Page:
Breaking down the Halloween candy collecting ritual with a certified, cup-carrying chaperone.
- Written byEmily DeRenzis
It’s dark. It’s chaotic. You are surrounded by sugar-crazed maniacs and parents clutching glossy Solo cups. Every so often a familiar face appears, and the small talk must be UNBEARABLE to those sugar-crazed maniacs. Because, after all, there are countless tricked-out houses—some of them decorated by what must be professional set designers—all waiting to unload saccharine stashes to eager, small hands and sweet-toothed parents, coyly eyeing the good stuff.
Young eyes grow big at the mounting pile of lollipops, licorice and peanut butter cups, and—feeling overwhelmed by darkened chaos—you look at the time and realize it’s only been a paltry 45 minutes since the first “trick or treat” left their lips. The urge to softly encourage little ones to start making their way home is overwhelming; after all, they have more candy than they will ever possibly consume. Also … that glossy Solo cup is feeling a tad light.
And it’s not just home and then to bed. No, no, no. There will be the ritual dumping of candy and trading and fighting over who gets what, followed by their insistance to sit on the porch and pass out treats to teenagers still out and about. (Some of them look disconcertedly old.) The reality is that it’s almost as much fun to pass out the candy as it is to collect the candy. Plus, the prospect of a quiet house after a big night is a bit sad. It can’t be over already!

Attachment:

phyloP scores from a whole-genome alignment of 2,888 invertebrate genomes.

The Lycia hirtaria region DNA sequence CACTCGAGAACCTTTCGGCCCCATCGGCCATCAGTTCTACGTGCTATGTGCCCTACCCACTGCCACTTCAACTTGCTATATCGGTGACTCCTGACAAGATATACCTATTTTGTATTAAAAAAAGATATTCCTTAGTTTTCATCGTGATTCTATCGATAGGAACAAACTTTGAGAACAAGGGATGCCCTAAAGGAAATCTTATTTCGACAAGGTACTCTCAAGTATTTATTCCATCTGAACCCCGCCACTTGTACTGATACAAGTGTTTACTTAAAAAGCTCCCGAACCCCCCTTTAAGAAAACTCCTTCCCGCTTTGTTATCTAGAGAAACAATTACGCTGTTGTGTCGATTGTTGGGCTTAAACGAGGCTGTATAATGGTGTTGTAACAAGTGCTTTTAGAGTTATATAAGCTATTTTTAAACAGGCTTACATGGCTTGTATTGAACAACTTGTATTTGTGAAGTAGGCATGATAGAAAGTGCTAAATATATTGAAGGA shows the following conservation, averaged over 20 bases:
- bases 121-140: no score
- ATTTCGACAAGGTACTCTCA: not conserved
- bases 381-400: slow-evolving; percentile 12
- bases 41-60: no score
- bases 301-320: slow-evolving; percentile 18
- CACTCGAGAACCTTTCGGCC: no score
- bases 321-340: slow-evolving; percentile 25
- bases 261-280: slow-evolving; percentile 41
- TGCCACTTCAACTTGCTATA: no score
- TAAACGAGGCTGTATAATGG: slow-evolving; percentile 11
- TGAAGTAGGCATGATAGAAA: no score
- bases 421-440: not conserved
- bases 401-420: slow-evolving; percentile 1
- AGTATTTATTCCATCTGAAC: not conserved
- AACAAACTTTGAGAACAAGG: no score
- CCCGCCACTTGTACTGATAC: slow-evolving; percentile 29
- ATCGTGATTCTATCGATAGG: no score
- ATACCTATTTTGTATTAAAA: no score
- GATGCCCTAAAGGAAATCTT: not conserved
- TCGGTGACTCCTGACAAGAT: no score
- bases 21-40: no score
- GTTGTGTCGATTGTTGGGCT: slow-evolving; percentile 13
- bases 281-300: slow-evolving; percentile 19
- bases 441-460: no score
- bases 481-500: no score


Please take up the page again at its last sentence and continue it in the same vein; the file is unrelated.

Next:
But somewhere along the path of darkened chaos it is the children who start bumping into familiar faces. Friends and neighbors alike, they run off in packs—promising to stay together, to be right back. And they do. A glossy Solo cup is suddenly feeling a bit heavier, thanks to a friendly neighbor with a bottle to share and a wall to lean against.
As your eyes dart back and forth keeping tabs on your kids, the time doesn’t seem to matter so much anymore … for the magic of childhood is wildly in play right before your very eyes. Will it be this Halloween they remember so poignantly as they grow older? Maybe it will be this moment, this very one, that they look back on and smile about in some 20, 30, maybe even 50 years.
It certainly isn’t going to be the candy they remember the most fondly. It will be this. It will be an autumn night with friends swirling all around them, feeling carefree and happy.
It will be the rebellious fun of staying up way too late as parents say, “Sure, we can stay out later. Grab a friend. Let’s walk together. After all … look at all these lit up houses just waiting to see your costume. We’ve still got a few trick or treats left in us.” Hope they’re giving out the good stuff.
Emily DeRenzis is the creative talent behind the blog Gelato Mama.
Ann Hickey-Williams recently built on more than a decade of marshmallow experience by opening a s’mores shop called Plush Puffs in Burbank.